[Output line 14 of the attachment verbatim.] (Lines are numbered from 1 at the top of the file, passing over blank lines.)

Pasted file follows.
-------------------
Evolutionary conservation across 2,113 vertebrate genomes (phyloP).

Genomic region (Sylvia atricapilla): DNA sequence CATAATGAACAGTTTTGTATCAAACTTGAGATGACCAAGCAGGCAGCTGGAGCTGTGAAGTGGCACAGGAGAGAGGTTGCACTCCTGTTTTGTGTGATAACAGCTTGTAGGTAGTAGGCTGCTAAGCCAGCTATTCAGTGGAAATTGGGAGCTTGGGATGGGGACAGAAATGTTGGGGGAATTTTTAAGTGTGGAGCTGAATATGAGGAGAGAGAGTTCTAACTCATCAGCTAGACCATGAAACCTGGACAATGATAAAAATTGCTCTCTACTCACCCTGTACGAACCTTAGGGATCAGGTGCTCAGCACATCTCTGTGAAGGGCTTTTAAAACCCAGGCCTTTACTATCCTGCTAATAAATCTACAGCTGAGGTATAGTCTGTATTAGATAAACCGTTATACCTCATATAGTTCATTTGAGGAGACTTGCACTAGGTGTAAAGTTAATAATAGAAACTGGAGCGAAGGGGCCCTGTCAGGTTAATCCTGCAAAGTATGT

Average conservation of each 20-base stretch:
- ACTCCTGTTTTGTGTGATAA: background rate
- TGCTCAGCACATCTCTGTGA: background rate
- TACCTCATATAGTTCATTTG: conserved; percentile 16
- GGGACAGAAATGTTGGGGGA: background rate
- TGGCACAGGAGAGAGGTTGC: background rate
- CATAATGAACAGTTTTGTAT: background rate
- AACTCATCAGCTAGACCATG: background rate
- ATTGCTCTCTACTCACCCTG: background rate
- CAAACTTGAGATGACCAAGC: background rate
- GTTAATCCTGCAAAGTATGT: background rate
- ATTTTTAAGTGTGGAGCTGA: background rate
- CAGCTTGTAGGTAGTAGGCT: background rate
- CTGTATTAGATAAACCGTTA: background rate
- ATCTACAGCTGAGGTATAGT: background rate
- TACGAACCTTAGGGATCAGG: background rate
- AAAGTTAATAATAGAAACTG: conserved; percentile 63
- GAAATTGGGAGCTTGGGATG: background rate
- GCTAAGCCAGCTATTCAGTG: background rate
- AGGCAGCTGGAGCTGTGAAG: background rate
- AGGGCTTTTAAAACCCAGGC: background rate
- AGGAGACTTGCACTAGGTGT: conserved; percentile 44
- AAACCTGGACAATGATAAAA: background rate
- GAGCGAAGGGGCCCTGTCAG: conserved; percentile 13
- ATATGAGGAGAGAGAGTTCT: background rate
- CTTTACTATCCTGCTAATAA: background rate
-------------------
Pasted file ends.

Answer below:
- ATTTTTAAGTGTGGAGCTGA: background rate